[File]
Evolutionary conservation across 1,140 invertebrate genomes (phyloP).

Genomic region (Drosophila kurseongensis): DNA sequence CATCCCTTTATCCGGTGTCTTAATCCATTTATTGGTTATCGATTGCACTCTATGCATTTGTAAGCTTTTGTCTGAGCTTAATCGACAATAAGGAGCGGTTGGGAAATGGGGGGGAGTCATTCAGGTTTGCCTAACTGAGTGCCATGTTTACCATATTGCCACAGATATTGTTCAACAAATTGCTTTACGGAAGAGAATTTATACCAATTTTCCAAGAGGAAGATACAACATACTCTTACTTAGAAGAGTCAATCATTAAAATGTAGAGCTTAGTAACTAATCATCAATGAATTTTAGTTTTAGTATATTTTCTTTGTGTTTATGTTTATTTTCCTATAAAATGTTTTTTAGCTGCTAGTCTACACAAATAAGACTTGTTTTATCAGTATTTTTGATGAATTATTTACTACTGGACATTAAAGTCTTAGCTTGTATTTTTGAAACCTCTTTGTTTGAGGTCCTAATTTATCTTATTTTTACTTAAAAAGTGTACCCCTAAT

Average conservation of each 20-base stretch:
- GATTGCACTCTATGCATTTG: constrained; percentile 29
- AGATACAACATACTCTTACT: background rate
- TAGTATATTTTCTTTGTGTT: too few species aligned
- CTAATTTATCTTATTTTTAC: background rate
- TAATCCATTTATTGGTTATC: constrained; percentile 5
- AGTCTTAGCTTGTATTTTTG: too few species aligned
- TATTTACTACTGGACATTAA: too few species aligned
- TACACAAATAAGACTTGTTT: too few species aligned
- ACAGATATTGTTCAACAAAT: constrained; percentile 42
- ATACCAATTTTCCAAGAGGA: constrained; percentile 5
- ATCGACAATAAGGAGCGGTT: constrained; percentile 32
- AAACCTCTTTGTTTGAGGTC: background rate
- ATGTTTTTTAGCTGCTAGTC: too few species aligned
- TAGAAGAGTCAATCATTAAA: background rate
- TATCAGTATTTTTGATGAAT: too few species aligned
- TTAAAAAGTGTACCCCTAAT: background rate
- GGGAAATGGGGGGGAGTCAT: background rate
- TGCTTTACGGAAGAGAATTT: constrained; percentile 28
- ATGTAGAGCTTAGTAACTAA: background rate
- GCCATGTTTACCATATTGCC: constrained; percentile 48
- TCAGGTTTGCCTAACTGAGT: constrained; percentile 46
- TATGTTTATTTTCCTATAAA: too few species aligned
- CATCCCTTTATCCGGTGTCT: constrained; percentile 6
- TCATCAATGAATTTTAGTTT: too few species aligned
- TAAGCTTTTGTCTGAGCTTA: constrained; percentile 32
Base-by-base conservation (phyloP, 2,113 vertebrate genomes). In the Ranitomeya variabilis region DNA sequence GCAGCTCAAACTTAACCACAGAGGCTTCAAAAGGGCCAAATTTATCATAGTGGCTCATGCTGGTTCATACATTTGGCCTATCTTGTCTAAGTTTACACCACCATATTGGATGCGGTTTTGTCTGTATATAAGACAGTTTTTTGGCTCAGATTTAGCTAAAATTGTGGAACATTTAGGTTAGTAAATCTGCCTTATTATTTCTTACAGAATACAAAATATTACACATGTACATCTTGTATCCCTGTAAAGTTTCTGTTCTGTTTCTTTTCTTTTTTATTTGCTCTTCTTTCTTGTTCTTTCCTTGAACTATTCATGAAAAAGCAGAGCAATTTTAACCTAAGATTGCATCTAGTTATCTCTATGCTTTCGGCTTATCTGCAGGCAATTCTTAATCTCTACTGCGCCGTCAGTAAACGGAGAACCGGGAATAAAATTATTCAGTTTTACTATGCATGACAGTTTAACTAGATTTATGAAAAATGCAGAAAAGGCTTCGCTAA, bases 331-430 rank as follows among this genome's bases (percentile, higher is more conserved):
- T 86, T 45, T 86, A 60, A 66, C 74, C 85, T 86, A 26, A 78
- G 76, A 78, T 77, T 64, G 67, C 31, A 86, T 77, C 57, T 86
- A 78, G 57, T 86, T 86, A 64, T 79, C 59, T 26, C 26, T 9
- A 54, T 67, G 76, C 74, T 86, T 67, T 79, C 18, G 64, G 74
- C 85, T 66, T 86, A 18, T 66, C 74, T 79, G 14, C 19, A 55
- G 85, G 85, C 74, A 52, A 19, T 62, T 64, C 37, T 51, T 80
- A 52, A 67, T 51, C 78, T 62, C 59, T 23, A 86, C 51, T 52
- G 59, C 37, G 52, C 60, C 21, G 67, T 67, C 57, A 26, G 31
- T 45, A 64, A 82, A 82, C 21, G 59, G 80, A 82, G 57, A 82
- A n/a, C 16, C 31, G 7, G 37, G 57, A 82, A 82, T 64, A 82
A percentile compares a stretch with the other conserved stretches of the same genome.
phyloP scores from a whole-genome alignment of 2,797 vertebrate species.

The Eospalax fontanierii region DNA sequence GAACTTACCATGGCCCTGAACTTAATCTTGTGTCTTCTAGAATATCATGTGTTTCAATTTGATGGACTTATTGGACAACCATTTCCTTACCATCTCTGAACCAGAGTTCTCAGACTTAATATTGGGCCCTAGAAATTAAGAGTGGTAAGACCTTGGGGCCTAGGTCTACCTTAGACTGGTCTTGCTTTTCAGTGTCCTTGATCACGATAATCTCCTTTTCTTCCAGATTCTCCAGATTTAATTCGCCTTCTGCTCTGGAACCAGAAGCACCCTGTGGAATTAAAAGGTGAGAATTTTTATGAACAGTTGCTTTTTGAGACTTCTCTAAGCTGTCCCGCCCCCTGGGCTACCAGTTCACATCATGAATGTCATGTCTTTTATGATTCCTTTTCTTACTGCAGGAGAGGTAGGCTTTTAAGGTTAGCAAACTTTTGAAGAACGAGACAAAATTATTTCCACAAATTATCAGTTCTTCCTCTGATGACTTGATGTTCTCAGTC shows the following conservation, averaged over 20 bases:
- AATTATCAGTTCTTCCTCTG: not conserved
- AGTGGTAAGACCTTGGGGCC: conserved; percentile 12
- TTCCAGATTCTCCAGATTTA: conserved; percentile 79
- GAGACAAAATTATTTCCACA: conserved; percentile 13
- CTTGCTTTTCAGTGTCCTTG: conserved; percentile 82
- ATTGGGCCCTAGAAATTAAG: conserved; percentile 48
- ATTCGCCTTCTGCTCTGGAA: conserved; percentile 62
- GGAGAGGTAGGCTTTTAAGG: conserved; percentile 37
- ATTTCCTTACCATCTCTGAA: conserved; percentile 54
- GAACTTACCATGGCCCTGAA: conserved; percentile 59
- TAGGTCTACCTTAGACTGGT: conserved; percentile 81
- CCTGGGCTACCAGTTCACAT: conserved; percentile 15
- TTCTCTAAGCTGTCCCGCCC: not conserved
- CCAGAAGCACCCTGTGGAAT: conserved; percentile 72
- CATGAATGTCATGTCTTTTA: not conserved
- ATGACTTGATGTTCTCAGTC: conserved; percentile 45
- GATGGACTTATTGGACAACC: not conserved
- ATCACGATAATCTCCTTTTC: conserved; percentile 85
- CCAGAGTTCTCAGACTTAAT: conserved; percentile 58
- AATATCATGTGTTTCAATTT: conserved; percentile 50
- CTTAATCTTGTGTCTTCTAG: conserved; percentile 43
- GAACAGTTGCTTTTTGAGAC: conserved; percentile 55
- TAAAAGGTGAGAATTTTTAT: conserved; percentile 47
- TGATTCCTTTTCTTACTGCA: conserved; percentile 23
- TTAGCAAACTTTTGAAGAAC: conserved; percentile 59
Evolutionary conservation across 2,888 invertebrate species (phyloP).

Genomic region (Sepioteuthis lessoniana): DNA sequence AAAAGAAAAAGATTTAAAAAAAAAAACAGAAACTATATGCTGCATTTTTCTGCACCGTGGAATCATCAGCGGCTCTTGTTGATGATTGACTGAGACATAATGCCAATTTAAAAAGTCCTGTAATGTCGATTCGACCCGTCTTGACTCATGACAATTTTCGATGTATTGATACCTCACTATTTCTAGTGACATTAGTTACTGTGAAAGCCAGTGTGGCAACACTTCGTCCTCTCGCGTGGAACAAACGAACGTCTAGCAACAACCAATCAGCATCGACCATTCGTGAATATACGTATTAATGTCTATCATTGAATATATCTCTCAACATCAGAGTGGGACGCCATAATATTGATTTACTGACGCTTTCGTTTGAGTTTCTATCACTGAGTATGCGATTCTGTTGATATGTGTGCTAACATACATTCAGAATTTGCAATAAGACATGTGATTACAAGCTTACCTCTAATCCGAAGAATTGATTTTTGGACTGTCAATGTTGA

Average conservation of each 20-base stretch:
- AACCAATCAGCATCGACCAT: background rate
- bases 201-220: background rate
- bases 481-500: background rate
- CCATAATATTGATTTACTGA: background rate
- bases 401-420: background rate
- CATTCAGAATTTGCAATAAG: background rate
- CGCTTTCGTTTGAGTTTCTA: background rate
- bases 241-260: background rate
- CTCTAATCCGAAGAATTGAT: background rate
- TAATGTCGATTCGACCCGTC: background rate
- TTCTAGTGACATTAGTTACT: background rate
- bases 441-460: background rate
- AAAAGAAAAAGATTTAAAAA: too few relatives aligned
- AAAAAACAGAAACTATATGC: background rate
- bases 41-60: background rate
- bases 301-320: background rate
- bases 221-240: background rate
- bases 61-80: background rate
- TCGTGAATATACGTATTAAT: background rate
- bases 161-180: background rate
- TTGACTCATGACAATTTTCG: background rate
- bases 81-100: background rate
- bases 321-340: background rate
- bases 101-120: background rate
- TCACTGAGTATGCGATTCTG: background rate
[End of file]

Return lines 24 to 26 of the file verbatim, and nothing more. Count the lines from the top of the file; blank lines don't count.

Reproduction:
- TCAGGTTTGCCTAACTGAGT: constrained; percentile 46
- TATGTTTATTTTCCTATAAA: too few species aligned
- CATCCCTTTATCCGGTGTCT: constrained; percentile 6